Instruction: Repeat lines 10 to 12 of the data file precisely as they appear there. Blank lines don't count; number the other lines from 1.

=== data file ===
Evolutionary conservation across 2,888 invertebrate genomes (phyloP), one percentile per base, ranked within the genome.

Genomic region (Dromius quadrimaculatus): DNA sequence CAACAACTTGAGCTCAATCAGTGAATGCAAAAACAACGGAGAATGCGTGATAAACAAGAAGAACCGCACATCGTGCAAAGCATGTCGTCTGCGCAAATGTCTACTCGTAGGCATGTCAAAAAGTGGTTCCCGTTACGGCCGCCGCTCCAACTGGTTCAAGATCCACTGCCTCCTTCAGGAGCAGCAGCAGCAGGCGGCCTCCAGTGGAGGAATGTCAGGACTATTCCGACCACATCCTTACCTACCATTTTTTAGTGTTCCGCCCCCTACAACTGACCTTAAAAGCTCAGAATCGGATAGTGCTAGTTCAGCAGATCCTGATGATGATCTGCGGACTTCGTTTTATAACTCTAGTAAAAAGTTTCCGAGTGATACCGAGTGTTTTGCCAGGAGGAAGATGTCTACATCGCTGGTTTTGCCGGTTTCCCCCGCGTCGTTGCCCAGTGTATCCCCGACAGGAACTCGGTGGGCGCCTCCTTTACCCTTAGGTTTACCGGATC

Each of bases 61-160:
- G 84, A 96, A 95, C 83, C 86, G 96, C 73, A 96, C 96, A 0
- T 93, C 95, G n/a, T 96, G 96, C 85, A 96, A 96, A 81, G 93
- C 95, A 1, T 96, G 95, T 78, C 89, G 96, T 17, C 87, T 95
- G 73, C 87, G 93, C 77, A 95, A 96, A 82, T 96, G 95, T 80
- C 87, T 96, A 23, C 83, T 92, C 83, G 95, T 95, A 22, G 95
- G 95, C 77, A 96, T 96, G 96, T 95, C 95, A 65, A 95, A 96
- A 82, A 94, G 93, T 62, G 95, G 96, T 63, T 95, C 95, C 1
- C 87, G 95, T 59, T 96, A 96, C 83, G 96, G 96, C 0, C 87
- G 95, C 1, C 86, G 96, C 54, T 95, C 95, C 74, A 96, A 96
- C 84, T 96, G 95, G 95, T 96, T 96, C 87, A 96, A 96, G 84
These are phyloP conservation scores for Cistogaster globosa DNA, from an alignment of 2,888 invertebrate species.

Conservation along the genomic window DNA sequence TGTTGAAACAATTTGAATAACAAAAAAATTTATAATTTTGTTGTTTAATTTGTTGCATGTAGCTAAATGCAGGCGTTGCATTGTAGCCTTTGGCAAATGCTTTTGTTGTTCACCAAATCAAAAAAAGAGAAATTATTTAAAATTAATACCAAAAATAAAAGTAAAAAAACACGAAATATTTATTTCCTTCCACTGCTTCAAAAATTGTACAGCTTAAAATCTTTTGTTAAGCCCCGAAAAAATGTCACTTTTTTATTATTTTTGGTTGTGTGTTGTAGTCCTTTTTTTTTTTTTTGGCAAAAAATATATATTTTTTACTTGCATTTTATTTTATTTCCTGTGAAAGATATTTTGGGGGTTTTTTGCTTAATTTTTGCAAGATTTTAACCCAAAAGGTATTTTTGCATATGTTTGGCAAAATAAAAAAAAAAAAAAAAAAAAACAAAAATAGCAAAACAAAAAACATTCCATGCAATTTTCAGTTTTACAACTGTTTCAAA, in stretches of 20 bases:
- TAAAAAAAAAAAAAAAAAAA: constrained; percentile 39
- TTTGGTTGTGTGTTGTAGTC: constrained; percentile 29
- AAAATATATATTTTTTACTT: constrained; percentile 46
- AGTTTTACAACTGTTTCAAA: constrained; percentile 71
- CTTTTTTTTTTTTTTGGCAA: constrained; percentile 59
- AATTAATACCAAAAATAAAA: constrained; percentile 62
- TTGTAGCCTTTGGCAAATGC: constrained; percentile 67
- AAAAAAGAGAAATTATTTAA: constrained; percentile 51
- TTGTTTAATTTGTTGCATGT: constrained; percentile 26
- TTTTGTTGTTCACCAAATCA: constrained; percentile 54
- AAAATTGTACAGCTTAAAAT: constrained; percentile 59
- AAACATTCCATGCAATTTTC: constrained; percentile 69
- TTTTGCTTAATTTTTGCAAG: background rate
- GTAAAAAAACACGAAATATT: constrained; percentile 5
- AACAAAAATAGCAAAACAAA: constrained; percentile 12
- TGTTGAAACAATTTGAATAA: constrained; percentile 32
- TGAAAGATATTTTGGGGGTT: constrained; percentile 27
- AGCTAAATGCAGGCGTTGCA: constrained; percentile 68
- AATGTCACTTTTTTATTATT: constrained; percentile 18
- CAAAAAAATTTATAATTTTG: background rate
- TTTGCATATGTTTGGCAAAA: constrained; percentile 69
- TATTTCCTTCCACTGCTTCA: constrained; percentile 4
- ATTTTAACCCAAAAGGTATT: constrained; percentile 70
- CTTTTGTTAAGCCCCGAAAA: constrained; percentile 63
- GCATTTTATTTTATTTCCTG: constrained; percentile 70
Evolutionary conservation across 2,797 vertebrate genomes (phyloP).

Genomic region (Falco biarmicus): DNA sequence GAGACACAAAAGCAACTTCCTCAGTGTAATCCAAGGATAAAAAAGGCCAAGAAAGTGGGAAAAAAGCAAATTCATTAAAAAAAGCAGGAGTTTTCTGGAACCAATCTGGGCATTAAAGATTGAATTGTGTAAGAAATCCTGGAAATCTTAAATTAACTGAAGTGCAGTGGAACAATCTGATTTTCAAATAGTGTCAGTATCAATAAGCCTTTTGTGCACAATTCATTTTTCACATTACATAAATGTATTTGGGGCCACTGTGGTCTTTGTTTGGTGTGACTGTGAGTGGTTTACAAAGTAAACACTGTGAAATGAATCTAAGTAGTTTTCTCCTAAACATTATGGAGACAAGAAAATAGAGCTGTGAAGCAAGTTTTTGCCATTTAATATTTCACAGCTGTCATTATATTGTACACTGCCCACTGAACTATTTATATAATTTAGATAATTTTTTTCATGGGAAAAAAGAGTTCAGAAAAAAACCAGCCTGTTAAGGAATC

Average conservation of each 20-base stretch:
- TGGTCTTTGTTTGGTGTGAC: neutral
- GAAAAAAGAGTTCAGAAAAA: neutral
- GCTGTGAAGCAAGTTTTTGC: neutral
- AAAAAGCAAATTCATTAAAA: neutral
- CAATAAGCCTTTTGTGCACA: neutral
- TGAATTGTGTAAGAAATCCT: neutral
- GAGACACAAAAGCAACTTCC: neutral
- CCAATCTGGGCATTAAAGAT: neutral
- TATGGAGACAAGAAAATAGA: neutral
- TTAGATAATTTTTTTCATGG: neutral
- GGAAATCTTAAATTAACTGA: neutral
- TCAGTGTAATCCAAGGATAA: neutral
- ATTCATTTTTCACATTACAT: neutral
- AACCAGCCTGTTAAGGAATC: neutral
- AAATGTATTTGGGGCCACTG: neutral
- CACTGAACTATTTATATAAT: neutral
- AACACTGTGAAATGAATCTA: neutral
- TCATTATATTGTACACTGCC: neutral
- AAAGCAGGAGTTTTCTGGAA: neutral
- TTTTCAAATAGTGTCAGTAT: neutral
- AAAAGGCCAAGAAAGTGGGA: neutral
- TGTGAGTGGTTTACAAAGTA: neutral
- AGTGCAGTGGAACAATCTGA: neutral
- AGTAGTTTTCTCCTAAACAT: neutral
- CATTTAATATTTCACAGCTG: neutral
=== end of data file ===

- A 82, A 94, G 93, T 62, G 95, G 96, T 63, T 95, C 95, C 1
- C 87, G 95, T 59, T 96, A 96, C 83, G 96, G 96, C 0, C 87
- G 95, C 1, C 86, G 96, C 54, T 95, C 95, C 74, A 96, A 96